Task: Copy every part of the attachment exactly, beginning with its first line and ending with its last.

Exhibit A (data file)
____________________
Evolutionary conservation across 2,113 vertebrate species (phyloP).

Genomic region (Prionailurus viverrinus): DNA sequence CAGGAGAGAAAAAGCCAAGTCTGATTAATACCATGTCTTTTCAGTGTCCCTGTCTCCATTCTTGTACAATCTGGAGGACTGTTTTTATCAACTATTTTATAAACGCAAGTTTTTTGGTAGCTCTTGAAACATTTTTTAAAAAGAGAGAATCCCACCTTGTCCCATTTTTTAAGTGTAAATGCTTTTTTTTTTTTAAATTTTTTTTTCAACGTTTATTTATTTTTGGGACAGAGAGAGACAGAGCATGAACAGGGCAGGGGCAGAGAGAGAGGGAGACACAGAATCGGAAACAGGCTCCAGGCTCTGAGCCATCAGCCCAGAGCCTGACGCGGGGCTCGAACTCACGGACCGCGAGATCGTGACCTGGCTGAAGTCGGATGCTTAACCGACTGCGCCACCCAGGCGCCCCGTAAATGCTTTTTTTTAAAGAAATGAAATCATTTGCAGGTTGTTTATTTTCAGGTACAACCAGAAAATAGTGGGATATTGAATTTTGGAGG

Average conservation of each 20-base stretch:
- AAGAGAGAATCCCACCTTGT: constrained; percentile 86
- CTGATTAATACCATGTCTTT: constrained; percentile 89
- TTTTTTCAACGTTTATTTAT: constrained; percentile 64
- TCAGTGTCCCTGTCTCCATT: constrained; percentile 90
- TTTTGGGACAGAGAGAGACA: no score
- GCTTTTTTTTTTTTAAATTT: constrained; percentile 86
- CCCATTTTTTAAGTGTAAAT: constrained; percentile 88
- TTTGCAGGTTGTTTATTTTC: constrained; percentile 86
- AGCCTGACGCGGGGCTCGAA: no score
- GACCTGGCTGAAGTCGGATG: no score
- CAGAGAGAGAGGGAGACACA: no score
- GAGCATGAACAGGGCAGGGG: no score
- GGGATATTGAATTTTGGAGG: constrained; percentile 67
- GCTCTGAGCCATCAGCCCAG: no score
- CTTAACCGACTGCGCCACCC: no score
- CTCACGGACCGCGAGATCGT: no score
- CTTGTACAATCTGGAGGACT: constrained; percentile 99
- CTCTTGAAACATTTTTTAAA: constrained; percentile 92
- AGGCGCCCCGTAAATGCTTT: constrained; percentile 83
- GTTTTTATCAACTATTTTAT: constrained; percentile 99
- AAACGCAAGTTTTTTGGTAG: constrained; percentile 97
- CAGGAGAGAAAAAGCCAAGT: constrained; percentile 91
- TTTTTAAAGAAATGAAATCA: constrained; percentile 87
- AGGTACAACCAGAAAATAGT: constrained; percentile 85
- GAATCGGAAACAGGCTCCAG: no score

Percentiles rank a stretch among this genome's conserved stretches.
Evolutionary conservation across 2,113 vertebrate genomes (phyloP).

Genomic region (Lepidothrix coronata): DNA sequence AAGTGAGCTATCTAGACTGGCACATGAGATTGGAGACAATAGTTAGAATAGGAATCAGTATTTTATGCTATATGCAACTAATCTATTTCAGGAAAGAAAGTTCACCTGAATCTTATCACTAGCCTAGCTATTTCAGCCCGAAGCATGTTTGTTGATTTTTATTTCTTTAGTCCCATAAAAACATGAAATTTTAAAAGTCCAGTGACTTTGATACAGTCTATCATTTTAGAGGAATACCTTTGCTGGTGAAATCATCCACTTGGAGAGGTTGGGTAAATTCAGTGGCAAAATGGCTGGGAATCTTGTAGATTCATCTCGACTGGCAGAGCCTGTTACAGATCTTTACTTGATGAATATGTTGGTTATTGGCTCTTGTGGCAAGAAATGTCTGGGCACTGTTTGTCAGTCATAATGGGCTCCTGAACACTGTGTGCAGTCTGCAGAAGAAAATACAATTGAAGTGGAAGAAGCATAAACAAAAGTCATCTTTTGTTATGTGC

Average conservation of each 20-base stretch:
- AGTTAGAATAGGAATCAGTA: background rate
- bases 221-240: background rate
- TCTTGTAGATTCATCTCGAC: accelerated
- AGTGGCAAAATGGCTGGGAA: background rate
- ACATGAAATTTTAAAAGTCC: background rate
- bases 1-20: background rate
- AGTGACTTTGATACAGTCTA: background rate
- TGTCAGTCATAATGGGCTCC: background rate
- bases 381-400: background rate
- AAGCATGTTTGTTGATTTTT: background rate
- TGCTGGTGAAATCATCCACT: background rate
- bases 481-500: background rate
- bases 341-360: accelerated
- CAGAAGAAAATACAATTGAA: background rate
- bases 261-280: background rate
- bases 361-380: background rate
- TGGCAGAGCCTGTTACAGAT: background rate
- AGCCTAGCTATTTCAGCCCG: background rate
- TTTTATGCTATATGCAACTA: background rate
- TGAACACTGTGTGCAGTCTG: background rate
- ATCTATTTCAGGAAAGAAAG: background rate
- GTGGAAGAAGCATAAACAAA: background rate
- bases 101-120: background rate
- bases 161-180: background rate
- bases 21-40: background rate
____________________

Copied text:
Evolutionary conservation across 2,113 vertebrate species (phyloP).

Genomic region (Prionailurus viverrinus): DNA sequence CAGGAGAGAAAAAGCCAAGTCTGATTAATACCATGTCTTTTCAGTGTCCCTGTCTCCATTCTTGTACAATCTGGAGGACTGTTTTTATCAACTATTTTATAAACGCAAGTTTTTTGGTAGCTCTTGAAACATTTTTTAAAAAGAGAGAATCCCACCTTGTCCCATTTTTTAAGTGTAAATGCTTTTTTTTTTTTAAATTTTTTTTTCAACGTTTATTTATTTTTGGGACAGAGAGAGACAGAGCATGAACAGGGCAGGGGCAGAGAGAGAGGGAGACACAGAATCGGAAACAGGCTCCAGGCTCTGAGCCATCAGCCCAGAGCCTGACGCGGGGCTCGAACTCACGGACCGCGAGATCGTGACCTGGCTGAAGTCGGATGCTTAACCGACTGCGCCACCCAGGCGCCCCGTAAATGCTTTTTTTTAAAGAAATGAAATCATTTGCAGGTTGTTTATTTTCAGGTACAACCAGAAAATAGTGGGATATTGAATTTTGGAGG

Average conservation of each 20-base stretch:
- AAGAGAGAATCCCACCTTGT: constrained; percentile 86
- CTGATTAATACCATGTCTTT: constrained; percentile 89
- TTTTTTCAACGTTTATTTAT: constrained; percentile 64
- TCAGTGTCCCTGTCTCCATT: constrained; percentile 90
- TTTTGGGACAGAGAGAGACA: no score
- GCTTTTTTTTTTTTAAATTT: constrained; percentile 86
- CCCATTTTTTAAGTGTAAAT: constrained; percentile 88
- TTTGCAGGTTGTTTATTTTC: constrained; percentile 86
- AGCCTGACGCGGGGCTCGAA: no score
- GACCTGGCTGAAGTCGGATG: no score
- CAGAGAGAGAGGGAGACACA: no score
- GAGCATGAACAGGGCAGGGG: no score
- GGGATATTGAATTTTGGAGG: constrained; percentile 67
- GCTCTGAGCCATCAGCCCAG: no score
- CTTAACCGACTGCGCCACCC: no score
- CTCACGGACCGCGAGATCGT: no score
- CTTGTACAATCTGGAGGACT: constrained; percentile 99
- CTCTTGAAACATTTTTTAAA: constrained; percentile 92
- AGGCGCCCCGTAAATGCTTT: constrained; percentile 83
- GTTTTTATCAACTATTTTAT: constrained; percentile 99
- AAACGCAAGTTTTTTGGTAG: constrained; percentile 97
- CAGGAGAGAAAAAGCCAAGT: constrained; percentile 91
- TTTTTAAAGAAATGAAATCA: constrained; percentile 87
- AGGTACAACCAGAAAATAGT: constrained; percentile 85
- GAATCGGAAACAGGCTCCAG: no score

Percentiles rank a stretch among this genome's conserved stretches.
Evolutionary conservation across 2,113 vertebrate genomes (phyloP).

Genomic region (Lepidothrix coronata): DNA sequence AAGTGAGCTATCTAGACTGGCACATGAGATTGGAGACAATAGTTAGAATAGGAATCAGTATTTTATGCTATATGCAACTAATCTATTTCAGGAAAGAAAGTTCACCTGAATCTTATCACTAGCCTAGCTATTTCAGCCCGAAGCATGTTTGTTGATTTTTATTTCTTTAGTCCCATAAAAACATGAAATTTTAAAAGTCCAGTGACTTTGATACAGTCTATCATTTTAGAGGAATACCTTTGCTGGTGAAATCATCCACTTGGAGAGGTTGGGTAAATTCAGTGGCAAAATGGCTGGGAATCTTGTAGATTCATCTCGACTGGCAGAGCCTGTTACAGATCTTTACTTGATGAATATGTTGGTTATTGGCTCTTGTGGCAAGAAATGTCTGGGCACTGTTTGTCAGTCATAATGGGCTCCTGAACACTGTGTGCAGTCTGCAGAAGAAAATACAATTGAAGTGGAAGAAGCATAAACAAAAGTCATCTTTTGTTATGTGC

Average conservation of each 20-base stretch:
- AGTTAGAATAGGAATCAGTA: background rate
- bases 221-240: background rate
- TCTTGTAGATTCATCTCGAC: accelerated
- AGTGGCAAAATGGCTGGGAA: background rate
- ACATGAAATTTTAAAAGTCC: background rate
- bases 1-20: background rate
- AGTGACTTTGATACAGTCTA: background rate
- TGTCAGTCATAATGGGCTCC: background rate
- bases 381-400: background rate
- AAGCATGTTTGTTGATTTTT: background rate
- TGCTGGTGAAATCATCCACT: background rate
- bases 481-500: background rate
- bases 341-360: accelerated
- CAGAAGAAAATACAATTGAA: background rate
- bases 261-280: background rate
- bases 361-380: background rate
- TGGCAGAGCCTGTTACAGAT: background rate
- AGCCTAGCTATTTCAGCCCG: background rate
- TTTTATGCTATATGCAACTA: background rate
- TGAACACTGTGTGCAGTCTG: background rate
- ATCTATTTCAGGAAAGAAAG: background rate
- GTGGAAGAAGCATAAACAAA: background rate
- bases 101-120: background rate
- bases 161-180: background rate
- bases 21-40: background rate